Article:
Bed Bath & Beyond (NASDAQ: BBBY ) , the company behind retailers such as Bed Bath & Beyond, buybuy BABY, and Cost Plus World Market, recently announced its first-quarter earnings and the stock reacted by making a sharp move to the downside; the stock set new 52-week lows during this decline, so let's break down the company's results and outlook on the rest of the year to determine if now is the time to initiate a long-term position or if we should stay away.
The lackluster results
Bed Bath & Beyond released its first-quarter report for fiscal 2014 after the market closed on June 25 and the results came in below analysts' expectations; here's an overview:
|Earnings Per Share||$0.93||$0.95|
|Revenue||$2.66 billion||$2.69 billion|
Earnings per share came in flat and revenue increased 1.7% from the year ago period, as comparable-store sales increased 0.4%. The company noted that the increase in comparable-store sales was driven by an increase in the average transaction size, but this was partially offset by a decline in the overall number of transactions.
Gross profit decreased 0.2% to $1.03 billion and operating profit decreased 6.9% to $300.7 million, and in relation the gross margin contracted 70 basis points to 38.8% and the operating margin contracted 110 basis points to 11.3%. On the conference call, Bed Bath & Beyond's management attributed the large dips in these profitability measures to increased coupon use, increased expenses related to free shipping offers on its websites, a shift in the mix of merchandise sold to lower-margin items, and increased selling, general, and administrative expenses.
Although the above statistics were disappointing, the quarter was a complete downer, as Bed Bath & Beyond noted that it repurchased about 4.2 million shares of its common stock for approximately $273 million; about $861 million now remains on the company's share repurchase authorization announced in December of 2012, so it would be a positive sign if it were to accelerate repurchases following the sharp drop in its share price.
Lastly, the company opened five new stores during the first quarter which included two Bed Bath & Beyond stores, one buybuy BABY store, one Cost Plus World Market, and one Christmas Tree Shops and That! store; the company now operates 1,504 total stores in all 50 of the United States, the District of Columbia, Puerto Rico, and Canada.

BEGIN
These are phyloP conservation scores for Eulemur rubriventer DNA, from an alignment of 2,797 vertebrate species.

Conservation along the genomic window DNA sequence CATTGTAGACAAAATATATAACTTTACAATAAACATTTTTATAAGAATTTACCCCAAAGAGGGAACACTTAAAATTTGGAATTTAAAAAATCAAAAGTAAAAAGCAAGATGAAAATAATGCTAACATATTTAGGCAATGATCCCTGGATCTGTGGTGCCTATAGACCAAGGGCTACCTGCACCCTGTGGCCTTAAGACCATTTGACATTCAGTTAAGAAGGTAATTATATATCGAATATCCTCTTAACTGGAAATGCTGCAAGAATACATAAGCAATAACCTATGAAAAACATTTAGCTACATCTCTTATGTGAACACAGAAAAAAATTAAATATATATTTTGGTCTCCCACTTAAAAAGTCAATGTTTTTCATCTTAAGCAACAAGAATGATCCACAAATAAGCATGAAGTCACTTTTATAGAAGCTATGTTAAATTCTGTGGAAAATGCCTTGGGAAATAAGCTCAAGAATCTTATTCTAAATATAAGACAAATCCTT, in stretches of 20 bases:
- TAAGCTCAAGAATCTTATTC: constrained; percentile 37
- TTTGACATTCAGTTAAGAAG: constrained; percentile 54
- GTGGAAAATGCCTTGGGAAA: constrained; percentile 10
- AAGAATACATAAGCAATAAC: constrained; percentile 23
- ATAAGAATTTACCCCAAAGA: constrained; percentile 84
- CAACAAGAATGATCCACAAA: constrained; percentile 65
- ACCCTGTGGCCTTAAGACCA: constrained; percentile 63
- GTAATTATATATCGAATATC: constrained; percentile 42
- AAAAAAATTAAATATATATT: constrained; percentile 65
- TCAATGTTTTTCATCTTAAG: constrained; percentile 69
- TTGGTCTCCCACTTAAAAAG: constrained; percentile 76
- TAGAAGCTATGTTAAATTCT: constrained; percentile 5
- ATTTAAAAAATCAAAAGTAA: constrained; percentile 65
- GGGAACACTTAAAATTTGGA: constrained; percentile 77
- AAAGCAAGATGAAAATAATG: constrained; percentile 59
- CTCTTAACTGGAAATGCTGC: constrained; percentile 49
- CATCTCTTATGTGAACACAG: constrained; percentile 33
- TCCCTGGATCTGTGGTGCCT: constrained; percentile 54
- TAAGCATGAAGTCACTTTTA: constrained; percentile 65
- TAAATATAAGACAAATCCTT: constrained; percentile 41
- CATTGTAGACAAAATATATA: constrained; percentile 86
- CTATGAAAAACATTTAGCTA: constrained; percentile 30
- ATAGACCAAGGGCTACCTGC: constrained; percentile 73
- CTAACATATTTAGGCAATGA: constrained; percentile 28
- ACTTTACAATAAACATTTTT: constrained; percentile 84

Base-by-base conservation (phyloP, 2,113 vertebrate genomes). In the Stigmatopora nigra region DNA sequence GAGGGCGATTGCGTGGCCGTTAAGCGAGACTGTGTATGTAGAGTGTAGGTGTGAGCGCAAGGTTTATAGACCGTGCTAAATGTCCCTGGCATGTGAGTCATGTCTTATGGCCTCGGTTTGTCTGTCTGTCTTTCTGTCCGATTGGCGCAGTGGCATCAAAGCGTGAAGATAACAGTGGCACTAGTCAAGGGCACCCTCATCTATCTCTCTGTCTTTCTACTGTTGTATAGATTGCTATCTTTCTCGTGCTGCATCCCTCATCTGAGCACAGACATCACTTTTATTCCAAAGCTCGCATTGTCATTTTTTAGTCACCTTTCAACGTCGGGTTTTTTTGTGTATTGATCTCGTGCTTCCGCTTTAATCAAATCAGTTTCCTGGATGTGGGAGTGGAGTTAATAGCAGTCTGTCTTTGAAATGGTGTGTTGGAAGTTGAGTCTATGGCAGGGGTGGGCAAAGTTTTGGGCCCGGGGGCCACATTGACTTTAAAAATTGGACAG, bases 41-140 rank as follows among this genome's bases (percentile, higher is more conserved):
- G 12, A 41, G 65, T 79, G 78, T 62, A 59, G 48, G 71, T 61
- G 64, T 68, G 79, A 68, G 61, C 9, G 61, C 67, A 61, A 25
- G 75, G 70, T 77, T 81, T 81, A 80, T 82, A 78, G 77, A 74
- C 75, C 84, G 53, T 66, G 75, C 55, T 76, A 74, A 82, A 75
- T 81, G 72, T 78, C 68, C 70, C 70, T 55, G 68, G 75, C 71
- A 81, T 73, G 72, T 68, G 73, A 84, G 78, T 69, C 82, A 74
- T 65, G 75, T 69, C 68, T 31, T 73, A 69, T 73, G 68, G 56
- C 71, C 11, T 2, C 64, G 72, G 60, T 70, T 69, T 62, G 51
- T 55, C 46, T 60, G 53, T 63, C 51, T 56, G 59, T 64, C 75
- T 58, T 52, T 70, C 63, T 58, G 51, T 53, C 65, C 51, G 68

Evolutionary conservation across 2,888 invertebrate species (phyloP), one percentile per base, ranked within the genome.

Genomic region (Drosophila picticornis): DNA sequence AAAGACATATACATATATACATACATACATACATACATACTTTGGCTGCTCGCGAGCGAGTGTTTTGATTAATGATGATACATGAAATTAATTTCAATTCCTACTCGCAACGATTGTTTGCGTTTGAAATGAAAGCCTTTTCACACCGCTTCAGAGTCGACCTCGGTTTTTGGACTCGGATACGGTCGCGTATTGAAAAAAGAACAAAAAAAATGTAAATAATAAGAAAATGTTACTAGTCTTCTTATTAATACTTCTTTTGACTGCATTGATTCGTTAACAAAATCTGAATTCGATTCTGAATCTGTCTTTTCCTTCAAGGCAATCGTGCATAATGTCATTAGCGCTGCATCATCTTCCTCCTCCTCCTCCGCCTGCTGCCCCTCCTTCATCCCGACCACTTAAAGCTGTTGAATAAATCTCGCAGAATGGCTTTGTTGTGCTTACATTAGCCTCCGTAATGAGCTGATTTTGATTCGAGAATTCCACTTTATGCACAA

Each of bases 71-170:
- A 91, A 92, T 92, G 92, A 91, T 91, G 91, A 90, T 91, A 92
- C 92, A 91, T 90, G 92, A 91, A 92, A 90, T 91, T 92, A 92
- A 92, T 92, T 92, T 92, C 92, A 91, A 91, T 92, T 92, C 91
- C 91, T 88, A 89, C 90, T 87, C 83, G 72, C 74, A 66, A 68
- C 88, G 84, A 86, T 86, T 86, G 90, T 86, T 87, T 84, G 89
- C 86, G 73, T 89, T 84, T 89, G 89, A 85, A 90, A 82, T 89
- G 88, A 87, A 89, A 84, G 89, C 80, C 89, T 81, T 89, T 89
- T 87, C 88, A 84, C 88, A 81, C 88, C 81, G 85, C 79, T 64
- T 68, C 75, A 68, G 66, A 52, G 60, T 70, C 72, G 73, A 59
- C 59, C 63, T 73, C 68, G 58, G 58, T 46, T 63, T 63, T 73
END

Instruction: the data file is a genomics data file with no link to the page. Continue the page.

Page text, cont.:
In summary, it was a very discouraging start to the year for Bed Bath & Beyond and the sentiment surrounding the report only worsened when the company went on to provide its outlook on the second quarter...
What does BBBY expect going forward?
As mentioned before, Bed Bath & Beyond went on to provide its outlook on the second quarter, stating that it expects earnings per share in the range of $1.08-$1.16, revenue growth in the range of 2%-4%, and comparable-store sales growth of 1%-3%; however, this outlook came in mixed compared to analyst expectations, which called for earnings per share of $1.20 and revenue growth of 3.6%.
Bed Bath & Beyond went on to add that it anticipates earnings-per-share growth in the mid-single digit percentage range for the full year of fiscal 2014 along with revenue growth of 4% and comparable-store sales growth of 3%; on a positive note, these estimates met analysts' expectations of earnings per share of $5.06 and revenue of $11.93 billion for growth of 5.6% and 3.7%, respectively.
So should we be long-term buyers?
After reviewing Bed Bath & Beyond's quarterly results and its outlook going forward, I believe the substantial decline in its stock was warranted and I do not believe this is an opportunity to buy. Here are my three top reasons as to why I do not want to own it:
- Failing to meet expectations: This was the third consecutive quarter in which Bed Bath & Beyond failed to satisfy Wall Street's expectations. Investors cannot afford for this trend to continue, because it will continue to cause sell-offs in the stock.
- Margins: Not only did the company show little or no growth in revenue and earnings per share, it also reported much higher expenses, which led to significant margin hits. It is never a good sign when retailers resort to increased coupon promotions to drive customer traffic, especially when this past quarter did not include the holiday season; holidays are when additional promotions are necessary and expected.
- Slowed growth: Bed Bath & Beyond is only expected to grow earnings by 5% in fiscal 2014 and fiscal 2015, showing that it is no longer the high-growth company it once was. Investors want to own a company for high growth or the pairing of slower growth and a dividend, but Bed Bath & Beyond does not offer either.
The Foolish bottom line
Bed Bath & Beyond's dismal first-quarter results sent its shares more than 9% lower and I believe more room to the downside remains for the retail giant. Foolish investors should avoid making a new investment in it today. If you are a current shareholder, I believe you should take a step back and reevaluate the company to determine if you should continue to hold it, add to the position, or cut your losses and run for the hills.
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